Big Data for Cybersecurity Update September 2017
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"Big Data for Cybersecurity" in Explorer's July 2016 Big Data Viewpoints outlines efforts to combat cyberthreats with big-data analytics and machine learning. Advocates of big-data approaches to cybersecurity hope that machine-learning software can monitor the volumes of data that information-technology systems produce to detect anomalies and to react to attacks in their early stages.
Investor interest in data-driven cybersecurity remains high. Cylance is still the best-funded start-up (its 2016 funding round raised $100 million on a valuation of $1 billion), though its competitors are catching up. Darktrace recently raised $75 million on a valuation of $825 million, and Awake Security recently emerged from stealth mode with $31 million of funding already in place. Darktrace uses unsupervised machine learning to build a model of normal system behavior and alerts analysts to anomalies. Awake Security uses predictive analytics to identify patterns across multiple security systems that may indicate corporate espionage, insider attacks, or data exfiltration. Dozens of other start-ups also claim to use machine learning to aid cyersecurity.
The open-source community is also active in data-driven cybersecurity. Apache Spot is an open-source initiative that aims to provide advanced analytics for enterprise-security data and create a standards-based platform for data integration. Spot contributors including Cloudera and Intel are working toward Spot's Version 1.0 release. Cloudera already offers its customers a cybersecurity solution based on its Enterprise Data Hub that will likely share many features with the forthcoming open-source software.
Although the supply side of the data-driven cybersecurity market is strong, the demand side is still developing. A survey of cybersecurity professionals by Enterprise Strategy Group (ESG) indicated that many professionals are unsure about the role of machine learning in security (only 30% of respondents said they were very knowledgeable about the area). In addition, some security analysts may be suspicious of start-ups that claim to automate some of their often complex and highly paid work—though in practice, current best-of-breed tools can only support, not automate, human security analysts.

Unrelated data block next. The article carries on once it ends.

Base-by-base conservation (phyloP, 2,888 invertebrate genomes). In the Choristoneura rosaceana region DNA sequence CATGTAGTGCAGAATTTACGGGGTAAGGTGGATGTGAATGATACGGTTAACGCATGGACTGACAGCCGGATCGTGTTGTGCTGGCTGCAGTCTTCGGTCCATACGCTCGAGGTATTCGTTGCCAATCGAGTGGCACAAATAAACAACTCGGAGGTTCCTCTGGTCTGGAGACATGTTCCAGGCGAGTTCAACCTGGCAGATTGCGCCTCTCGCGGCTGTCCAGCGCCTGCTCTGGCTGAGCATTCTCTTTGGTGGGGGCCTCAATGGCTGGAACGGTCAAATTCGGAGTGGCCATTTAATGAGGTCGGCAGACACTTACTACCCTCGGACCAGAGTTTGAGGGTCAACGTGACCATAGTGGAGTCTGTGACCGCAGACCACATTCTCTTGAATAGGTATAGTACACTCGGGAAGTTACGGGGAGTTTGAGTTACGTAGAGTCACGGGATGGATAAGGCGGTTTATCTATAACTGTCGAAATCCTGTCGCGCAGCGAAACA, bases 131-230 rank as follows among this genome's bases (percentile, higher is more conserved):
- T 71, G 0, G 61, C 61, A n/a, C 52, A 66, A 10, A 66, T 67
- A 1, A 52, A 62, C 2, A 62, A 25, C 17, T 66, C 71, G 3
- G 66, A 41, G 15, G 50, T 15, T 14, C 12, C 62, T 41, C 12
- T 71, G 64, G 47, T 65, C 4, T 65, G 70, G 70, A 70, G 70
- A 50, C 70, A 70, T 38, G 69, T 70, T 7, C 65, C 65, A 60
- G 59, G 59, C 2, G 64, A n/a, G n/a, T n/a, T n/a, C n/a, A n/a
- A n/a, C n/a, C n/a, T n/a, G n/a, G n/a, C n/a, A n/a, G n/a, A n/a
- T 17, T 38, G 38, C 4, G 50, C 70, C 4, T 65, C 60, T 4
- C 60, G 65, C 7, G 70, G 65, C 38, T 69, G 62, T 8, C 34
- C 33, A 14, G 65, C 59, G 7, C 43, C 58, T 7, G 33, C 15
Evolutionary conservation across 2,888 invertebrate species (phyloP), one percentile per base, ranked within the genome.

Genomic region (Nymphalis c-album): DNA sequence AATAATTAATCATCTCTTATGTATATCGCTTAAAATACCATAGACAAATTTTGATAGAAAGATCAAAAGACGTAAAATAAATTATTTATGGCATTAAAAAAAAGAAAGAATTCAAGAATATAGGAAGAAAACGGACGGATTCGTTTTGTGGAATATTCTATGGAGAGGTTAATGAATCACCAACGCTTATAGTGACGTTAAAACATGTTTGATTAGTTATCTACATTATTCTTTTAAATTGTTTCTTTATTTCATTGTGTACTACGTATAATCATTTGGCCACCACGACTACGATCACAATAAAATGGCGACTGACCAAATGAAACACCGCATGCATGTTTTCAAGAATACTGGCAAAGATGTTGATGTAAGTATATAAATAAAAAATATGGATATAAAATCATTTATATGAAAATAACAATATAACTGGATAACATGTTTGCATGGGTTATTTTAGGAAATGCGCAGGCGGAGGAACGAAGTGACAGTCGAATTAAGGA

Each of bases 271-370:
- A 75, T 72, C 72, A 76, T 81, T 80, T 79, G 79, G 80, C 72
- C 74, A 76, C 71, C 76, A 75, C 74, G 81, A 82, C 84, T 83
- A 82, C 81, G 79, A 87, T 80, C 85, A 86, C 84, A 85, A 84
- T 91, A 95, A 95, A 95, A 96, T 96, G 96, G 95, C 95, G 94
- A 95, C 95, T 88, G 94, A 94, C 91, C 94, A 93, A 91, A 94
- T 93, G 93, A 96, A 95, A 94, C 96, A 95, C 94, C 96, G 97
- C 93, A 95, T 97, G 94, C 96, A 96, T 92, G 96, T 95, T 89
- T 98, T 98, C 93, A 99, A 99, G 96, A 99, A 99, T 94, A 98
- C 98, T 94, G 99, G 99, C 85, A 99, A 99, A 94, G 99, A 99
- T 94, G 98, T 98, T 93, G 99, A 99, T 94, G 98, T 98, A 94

Demand for data-driven cybersecurity is likely to catch up with supply as increasing numbers of success stories emerge, tools mature, and professionals become used to working with the technology. The ESG survey found that although only 12% of respondents said they had already deployed machine learning for cybersecurity extensively, almost all respondents (94%) had plans to make deployments in the future.
Automating threat detection is likely the only plausible way for security professionals to keep pace with the quickly growing number of connected systems and devices that they need to protect. Manual approaches are simply unsustainable. But even with automation, network-connected systems and devices are unlikely ever to be completely secure. History suggests that advances in cybersecurity are matched by advances in cyberthreats. Perhaps future hackers will find ways of masking attacks within normal system behavior, or perhaps they will overwhelm systems with so many anomalies that systems will be unable to detect meaningful patterns. Like defenses today, future cybersecurity defenses will be imperfect. But they must at least keep pace with growing cyberthreats—perhaps a reason why investors are so optimistic that data-driven cybersecurity will generate returns.